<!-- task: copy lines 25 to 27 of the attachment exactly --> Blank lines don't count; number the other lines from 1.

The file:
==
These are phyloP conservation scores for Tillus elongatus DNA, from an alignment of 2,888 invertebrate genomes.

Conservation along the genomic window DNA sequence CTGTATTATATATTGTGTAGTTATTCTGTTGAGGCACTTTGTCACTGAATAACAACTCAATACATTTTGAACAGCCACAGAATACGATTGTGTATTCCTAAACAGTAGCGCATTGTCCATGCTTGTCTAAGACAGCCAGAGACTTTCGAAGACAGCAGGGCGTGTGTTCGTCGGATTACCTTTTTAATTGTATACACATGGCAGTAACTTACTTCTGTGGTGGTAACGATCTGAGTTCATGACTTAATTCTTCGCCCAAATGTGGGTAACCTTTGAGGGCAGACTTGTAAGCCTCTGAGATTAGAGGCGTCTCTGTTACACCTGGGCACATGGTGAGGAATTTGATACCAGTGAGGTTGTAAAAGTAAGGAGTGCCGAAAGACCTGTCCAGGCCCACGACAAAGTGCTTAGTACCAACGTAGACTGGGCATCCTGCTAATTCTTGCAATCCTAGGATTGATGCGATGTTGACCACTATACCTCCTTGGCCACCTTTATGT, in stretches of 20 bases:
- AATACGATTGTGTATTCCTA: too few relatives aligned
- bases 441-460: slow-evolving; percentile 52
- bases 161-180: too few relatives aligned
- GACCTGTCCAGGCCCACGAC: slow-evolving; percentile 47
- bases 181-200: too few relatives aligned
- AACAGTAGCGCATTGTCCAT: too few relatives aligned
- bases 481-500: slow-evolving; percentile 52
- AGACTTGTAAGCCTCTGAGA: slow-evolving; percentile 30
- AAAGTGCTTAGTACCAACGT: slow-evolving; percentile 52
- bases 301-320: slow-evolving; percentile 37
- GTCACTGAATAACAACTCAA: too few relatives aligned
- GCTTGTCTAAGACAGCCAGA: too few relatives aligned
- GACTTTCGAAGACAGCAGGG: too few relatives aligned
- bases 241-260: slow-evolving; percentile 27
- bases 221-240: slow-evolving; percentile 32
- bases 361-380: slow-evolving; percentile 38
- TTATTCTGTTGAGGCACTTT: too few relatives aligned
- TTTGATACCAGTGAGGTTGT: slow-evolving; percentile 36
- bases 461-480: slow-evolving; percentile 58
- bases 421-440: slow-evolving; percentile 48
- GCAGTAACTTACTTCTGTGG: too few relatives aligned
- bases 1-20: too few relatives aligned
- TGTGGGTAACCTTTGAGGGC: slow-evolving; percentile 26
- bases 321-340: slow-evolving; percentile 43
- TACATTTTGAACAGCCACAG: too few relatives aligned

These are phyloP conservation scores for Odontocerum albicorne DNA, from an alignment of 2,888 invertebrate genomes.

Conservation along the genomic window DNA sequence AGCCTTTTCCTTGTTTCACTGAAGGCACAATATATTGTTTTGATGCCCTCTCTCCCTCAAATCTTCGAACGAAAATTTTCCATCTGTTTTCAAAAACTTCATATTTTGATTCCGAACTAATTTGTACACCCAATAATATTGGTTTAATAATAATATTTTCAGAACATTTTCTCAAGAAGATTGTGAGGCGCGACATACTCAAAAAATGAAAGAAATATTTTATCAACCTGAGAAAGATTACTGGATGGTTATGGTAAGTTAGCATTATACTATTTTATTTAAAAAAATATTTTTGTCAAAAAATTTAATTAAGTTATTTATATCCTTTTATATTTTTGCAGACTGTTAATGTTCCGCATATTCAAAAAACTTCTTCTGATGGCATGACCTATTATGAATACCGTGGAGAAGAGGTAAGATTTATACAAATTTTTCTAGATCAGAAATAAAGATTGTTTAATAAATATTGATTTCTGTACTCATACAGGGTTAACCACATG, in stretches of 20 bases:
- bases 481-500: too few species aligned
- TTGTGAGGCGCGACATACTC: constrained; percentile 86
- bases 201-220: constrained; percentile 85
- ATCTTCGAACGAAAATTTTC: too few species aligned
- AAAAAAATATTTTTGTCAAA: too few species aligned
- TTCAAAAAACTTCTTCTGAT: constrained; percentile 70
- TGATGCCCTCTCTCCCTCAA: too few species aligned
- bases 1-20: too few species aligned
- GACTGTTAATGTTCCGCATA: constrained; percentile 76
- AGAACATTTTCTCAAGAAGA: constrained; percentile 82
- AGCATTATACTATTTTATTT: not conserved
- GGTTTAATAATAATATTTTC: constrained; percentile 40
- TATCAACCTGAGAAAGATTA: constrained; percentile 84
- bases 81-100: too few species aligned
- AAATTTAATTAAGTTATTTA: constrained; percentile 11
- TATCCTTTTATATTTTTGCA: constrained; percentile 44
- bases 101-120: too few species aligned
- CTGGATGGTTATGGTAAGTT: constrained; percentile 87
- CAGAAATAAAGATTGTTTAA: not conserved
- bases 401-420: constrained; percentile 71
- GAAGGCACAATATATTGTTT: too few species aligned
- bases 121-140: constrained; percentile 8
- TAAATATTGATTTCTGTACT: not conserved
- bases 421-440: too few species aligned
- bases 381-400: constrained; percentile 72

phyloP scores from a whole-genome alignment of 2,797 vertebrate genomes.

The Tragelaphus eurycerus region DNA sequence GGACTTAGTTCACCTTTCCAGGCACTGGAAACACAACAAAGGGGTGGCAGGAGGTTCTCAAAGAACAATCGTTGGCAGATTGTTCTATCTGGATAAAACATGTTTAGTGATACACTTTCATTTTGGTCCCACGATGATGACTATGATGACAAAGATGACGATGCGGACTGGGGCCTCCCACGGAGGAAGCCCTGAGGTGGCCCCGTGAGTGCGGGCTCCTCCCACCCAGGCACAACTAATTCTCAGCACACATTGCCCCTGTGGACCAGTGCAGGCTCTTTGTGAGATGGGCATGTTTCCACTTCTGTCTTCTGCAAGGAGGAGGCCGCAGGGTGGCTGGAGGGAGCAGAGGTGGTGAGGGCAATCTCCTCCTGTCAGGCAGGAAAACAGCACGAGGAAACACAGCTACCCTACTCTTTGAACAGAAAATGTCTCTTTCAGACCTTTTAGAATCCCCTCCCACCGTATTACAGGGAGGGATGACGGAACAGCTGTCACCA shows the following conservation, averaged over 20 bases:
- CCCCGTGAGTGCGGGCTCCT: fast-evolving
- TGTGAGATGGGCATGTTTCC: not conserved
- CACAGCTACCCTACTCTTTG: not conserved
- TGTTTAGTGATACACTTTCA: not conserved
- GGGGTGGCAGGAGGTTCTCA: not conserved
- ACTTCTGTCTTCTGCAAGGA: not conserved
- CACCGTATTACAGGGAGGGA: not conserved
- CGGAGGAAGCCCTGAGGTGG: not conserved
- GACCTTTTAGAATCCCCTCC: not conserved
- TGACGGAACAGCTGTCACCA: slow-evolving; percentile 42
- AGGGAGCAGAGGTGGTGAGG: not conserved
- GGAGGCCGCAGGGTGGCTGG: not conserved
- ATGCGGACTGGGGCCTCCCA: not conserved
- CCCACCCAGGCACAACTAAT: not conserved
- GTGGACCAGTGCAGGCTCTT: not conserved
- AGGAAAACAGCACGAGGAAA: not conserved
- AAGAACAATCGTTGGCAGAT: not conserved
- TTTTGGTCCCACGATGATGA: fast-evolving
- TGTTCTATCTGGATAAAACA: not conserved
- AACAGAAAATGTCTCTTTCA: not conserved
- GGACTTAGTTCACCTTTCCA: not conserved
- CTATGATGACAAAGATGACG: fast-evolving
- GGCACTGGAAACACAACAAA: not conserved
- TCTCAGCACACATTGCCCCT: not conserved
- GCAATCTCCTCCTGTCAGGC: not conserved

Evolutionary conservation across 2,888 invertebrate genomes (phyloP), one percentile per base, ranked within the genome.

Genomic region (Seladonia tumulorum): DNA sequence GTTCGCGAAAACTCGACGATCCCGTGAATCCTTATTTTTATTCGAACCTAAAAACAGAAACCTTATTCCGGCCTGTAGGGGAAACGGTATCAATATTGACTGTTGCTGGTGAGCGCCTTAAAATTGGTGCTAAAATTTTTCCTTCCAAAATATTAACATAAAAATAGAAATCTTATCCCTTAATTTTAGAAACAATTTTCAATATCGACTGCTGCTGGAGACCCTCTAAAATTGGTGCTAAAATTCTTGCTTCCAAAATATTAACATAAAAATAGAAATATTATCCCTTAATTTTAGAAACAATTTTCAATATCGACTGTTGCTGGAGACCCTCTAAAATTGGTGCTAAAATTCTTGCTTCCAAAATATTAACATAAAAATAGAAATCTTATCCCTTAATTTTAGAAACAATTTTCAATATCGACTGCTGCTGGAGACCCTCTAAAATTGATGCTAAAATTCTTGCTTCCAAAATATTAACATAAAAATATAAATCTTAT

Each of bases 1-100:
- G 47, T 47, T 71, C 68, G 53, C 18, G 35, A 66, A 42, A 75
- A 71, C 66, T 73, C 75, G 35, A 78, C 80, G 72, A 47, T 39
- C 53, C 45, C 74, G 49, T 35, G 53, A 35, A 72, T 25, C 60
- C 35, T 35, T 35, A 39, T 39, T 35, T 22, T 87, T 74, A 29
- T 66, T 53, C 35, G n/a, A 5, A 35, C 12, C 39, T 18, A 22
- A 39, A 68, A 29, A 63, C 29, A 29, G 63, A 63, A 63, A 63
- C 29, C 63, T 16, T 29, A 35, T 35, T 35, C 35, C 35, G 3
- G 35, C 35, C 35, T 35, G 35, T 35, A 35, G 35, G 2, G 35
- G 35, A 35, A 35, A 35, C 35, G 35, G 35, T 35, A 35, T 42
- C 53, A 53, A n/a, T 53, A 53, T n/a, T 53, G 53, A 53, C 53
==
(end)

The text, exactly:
- TGTGGGTAACCTTTGAGGGC: slow-evolving; percentile 26
- bases 321-340: slow-evolving; percentile 43
- TACATTTTGAACAGCCACAG: too few relatives aligned